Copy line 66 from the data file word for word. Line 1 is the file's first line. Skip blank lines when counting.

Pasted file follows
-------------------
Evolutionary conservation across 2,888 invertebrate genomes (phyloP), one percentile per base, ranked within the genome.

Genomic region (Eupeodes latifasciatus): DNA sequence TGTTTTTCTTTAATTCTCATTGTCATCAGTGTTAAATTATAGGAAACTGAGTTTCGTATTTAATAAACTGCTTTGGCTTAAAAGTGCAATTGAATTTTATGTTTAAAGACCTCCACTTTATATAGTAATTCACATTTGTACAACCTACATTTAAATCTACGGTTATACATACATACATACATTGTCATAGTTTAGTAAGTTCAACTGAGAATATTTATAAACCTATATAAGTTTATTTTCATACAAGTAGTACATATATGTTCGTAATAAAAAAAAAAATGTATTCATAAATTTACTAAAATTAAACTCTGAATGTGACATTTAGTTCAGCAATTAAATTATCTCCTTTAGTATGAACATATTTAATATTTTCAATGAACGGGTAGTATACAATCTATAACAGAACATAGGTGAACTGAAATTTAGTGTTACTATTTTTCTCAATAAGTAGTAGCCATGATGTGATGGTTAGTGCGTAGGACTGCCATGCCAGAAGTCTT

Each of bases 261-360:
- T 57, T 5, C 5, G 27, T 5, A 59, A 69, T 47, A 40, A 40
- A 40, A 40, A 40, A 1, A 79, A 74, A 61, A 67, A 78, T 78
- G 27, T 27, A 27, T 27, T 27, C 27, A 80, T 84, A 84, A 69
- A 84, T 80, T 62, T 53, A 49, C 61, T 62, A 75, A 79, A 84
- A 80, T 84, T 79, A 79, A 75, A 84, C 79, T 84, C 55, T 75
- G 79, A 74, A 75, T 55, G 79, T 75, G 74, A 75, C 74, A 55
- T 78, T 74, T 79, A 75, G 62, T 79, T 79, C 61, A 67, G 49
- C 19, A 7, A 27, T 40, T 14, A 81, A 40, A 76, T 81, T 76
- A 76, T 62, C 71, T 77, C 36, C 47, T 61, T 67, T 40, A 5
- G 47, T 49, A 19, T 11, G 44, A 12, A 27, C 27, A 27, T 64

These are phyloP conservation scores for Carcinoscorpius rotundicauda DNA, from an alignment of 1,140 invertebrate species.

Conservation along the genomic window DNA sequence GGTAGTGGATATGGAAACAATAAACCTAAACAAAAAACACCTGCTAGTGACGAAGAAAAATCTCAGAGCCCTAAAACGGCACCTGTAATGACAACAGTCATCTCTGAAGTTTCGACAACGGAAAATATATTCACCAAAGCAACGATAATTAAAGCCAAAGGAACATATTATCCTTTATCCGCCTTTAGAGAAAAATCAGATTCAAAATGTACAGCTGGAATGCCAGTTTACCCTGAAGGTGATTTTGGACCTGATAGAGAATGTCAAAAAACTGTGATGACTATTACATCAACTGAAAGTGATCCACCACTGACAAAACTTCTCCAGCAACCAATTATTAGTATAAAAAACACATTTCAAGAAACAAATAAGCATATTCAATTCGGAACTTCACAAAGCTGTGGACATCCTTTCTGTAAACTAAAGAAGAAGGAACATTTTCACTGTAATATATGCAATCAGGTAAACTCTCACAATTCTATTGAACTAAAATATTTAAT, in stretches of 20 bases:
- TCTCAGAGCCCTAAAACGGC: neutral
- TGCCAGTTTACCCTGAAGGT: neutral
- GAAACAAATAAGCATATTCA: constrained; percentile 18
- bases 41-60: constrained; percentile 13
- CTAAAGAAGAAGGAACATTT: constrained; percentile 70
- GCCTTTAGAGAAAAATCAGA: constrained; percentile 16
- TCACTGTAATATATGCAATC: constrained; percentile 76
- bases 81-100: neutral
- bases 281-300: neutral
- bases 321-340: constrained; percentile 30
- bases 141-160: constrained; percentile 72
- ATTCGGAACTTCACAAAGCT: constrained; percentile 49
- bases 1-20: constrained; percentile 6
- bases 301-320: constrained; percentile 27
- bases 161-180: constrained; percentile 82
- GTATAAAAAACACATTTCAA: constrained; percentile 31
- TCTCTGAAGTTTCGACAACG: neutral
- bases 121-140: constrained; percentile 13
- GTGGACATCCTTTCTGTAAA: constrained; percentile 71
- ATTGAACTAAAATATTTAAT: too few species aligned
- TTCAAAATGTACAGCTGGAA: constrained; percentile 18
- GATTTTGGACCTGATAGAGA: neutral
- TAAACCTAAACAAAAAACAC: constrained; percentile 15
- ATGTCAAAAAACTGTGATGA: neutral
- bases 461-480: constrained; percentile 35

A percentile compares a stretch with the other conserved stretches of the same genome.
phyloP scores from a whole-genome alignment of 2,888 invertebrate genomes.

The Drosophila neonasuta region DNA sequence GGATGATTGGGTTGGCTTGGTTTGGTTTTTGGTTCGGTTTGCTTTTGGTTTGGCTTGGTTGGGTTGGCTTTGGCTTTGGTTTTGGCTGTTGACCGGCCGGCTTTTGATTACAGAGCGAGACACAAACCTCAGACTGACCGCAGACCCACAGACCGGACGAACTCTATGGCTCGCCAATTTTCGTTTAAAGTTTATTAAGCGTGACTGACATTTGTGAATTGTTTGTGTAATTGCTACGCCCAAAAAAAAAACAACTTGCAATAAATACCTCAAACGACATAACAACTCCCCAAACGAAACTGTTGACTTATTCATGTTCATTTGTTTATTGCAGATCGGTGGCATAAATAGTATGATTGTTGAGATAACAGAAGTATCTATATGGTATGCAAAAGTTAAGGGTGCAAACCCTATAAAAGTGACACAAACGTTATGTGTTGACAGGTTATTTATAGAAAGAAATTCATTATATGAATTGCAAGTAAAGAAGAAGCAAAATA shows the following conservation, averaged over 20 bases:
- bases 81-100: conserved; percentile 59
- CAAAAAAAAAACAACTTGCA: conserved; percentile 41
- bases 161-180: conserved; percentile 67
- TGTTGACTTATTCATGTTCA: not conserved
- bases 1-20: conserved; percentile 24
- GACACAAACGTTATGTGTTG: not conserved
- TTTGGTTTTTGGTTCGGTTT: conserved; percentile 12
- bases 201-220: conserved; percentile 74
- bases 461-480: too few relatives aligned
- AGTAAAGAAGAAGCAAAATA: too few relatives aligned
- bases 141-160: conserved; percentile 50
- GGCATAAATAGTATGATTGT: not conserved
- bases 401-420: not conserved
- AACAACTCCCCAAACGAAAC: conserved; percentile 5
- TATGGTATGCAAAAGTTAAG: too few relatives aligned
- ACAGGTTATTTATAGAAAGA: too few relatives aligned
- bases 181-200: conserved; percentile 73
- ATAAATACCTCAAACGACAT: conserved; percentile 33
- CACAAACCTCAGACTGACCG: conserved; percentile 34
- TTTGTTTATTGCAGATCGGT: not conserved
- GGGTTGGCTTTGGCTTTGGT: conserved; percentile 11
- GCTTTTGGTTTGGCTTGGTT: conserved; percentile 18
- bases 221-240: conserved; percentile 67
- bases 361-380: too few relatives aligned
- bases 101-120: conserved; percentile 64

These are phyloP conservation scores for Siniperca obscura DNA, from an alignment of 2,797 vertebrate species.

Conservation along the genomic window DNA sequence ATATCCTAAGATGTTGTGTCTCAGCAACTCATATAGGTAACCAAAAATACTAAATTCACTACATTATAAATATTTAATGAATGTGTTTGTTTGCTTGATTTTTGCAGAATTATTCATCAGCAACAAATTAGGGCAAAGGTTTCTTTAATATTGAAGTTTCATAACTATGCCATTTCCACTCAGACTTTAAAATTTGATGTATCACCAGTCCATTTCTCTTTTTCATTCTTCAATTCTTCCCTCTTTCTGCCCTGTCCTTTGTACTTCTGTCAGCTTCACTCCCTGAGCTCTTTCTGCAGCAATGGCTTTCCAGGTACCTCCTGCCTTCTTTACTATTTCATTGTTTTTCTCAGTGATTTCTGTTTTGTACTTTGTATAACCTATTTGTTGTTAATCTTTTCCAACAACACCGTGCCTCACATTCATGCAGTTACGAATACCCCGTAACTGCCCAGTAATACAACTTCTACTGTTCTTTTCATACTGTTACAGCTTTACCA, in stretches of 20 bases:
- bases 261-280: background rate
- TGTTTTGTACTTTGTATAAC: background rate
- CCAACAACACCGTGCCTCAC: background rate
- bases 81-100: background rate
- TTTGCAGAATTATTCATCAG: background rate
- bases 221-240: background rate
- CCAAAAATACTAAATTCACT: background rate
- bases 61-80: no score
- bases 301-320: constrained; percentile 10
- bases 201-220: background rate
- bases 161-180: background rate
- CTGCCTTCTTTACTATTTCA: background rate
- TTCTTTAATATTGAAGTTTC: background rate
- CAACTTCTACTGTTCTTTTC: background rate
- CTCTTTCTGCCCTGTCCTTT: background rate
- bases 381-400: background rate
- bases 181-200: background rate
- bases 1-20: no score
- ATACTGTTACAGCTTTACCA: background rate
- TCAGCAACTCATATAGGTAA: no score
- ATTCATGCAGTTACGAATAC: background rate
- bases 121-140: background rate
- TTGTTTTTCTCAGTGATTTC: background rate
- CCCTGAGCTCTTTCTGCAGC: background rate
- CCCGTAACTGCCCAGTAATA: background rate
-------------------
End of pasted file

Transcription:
- bases 221-240: conserved; percentile 67